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Answer by David Chan, M.D. from UCLA, Stanford oncology fellowship:
The issues surrounding early diagnosis of cancer are very complicated. The short response is that it depends on which patient and cancer.
The long version is that there are many cancers being diagnosed, including low-grade prostate cancers in older men and preinvasive breast cancers in older women, that don't need to be diagnosed and don't need to be treated. These low-grade cancers have a natural history way beyond average life expectancy, so the large majority of these patients will die of other causes before they have symptoms from their cancers.
This kind of analysis led to the controversial guidelines from U.S. Preventive Services Task Force, the national screening task force, to eliminate PSA blood test screening in the large majority of men for prostate cancer and also to increase the time between mammograms in women to every two years and to stop mammogram screening altogether after the age of 75.
So what we have are two tests (PSA and mammograms) that have been demonstrated to diagnose cancer early, yet a U.S. government committee has recommended reducing their use, dramatically in the case of PSA, because of concerns with overtreatment, costs, and toxicity and morbidity resulting from overtreatments.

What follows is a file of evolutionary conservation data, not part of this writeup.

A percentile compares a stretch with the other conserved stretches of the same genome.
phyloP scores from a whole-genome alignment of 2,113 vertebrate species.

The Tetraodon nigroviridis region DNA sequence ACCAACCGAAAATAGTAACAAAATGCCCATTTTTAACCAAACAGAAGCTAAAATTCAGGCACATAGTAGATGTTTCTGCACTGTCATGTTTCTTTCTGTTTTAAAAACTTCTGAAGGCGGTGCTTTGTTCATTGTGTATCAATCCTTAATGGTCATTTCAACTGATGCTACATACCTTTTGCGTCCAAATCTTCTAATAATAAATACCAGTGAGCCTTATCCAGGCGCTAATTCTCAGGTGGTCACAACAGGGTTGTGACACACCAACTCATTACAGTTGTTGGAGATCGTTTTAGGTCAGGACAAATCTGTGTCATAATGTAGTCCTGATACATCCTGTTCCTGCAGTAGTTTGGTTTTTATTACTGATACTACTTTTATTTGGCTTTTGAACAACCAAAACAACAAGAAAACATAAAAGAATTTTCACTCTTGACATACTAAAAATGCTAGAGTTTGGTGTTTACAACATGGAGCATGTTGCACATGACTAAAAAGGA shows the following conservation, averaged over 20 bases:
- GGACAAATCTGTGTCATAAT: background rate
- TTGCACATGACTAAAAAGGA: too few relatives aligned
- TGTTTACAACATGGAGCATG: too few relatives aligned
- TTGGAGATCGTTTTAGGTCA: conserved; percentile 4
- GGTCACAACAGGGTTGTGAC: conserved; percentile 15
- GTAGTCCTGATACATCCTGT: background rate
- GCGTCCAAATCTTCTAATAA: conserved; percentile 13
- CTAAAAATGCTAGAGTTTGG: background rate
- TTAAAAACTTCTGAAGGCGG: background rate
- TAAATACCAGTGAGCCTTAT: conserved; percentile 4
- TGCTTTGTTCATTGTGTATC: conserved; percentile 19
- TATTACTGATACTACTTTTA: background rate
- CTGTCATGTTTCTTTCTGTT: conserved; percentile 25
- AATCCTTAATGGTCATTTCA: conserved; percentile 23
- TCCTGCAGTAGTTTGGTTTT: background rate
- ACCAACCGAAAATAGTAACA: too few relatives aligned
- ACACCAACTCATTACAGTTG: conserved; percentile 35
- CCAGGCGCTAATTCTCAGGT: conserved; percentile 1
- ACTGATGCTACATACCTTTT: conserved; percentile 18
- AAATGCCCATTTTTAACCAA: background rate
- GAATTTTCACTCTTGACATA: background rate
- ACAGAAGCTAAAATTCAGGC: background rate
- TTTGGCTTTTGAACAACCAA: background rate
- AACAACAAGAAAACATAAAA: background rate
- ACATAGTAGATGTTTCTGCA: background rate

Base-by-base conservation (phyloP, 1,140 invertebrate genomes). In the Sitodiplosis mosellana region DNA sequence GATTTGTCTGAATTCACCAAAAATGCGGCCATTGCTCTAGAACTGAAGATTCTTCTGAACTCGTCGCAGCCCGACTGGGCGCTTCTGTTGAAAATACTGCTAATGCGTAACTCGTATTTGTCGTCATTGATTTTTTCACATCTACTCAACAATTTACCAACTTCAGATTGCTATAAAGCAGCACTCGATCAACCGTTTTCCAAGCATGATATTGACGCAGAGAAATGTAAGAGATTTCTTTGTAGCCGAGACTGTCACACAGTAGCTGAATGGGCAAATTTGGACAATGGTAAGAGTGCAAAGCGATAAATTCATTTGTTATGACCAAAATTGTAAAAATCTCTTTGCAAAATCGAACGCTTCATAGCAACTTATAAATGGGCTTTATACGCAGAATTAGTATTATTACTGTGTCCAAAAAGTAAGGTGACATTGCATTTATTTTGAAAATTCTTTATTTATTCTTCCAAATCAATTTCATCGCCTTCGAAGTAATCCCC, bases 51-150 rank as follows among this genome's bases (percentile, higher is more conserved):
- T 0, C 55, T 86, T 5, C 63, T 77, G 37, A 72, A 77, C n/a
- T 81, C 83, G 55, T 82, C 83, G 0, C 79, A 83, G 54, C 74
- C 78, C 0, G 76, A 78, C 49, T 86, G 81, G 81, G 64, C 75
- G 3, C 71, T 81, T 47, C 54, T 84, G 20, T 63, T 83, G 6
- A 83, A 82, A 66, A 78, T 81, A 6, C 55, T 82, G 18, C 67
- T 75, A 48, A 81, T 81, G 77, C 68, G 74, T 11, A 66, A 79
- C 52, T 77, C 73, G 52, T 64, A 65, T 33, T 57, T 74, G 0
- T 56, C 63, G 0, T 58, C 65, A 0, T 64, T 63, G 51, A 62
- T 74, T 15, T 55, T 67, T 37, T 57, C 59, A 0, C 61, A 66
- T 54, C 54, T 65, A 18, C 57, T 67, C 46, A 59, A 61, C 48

The very big problem with these guidelines is that they completely discount those aggressive cancers that are going to be diagnosed too late. Guidelines like those from the task force are population recommendations, but we all know younger men who die of prostate cancer and similarly women of all ages who die from breast cancer. Many cancer specialists and patients would prefer to know about the aggressive cancers and to make educated, informed decisions on not treating the low-grade cancers.
Within the next couple of years, there will be a large number of molecular blood tests that will develop cancer DNA or RNA. These tests are often referred to as liquid biopsies. The tests will be very accurate in finding all sorts of cancer early. Both that's going to lead to a very major problem.
Liquid biopsy technology will often find a cancer way before, maybe many years before, it's detectable by endoscopy, MRI, or CT scan. This will lead to a huge freakout factor for patients and their doctors who find abnormal liquid biopsy tests and multiple normal scans. Although it's certainly possible that the liquid biopsy tests will be so accurate that they can also predict whether the cancer is aggressive or low-grade.
An additional issue is that MRI and CT or PET scans are computer-generated images with low sensitivity. The software isn't able to detect small areas of abnormality, so the images appear normal when in fact small cancers are present. CT and PET have high levels of radiation and can't be used for routine testing except when cancer risk is high, such as lung cancer screening in older smokers.
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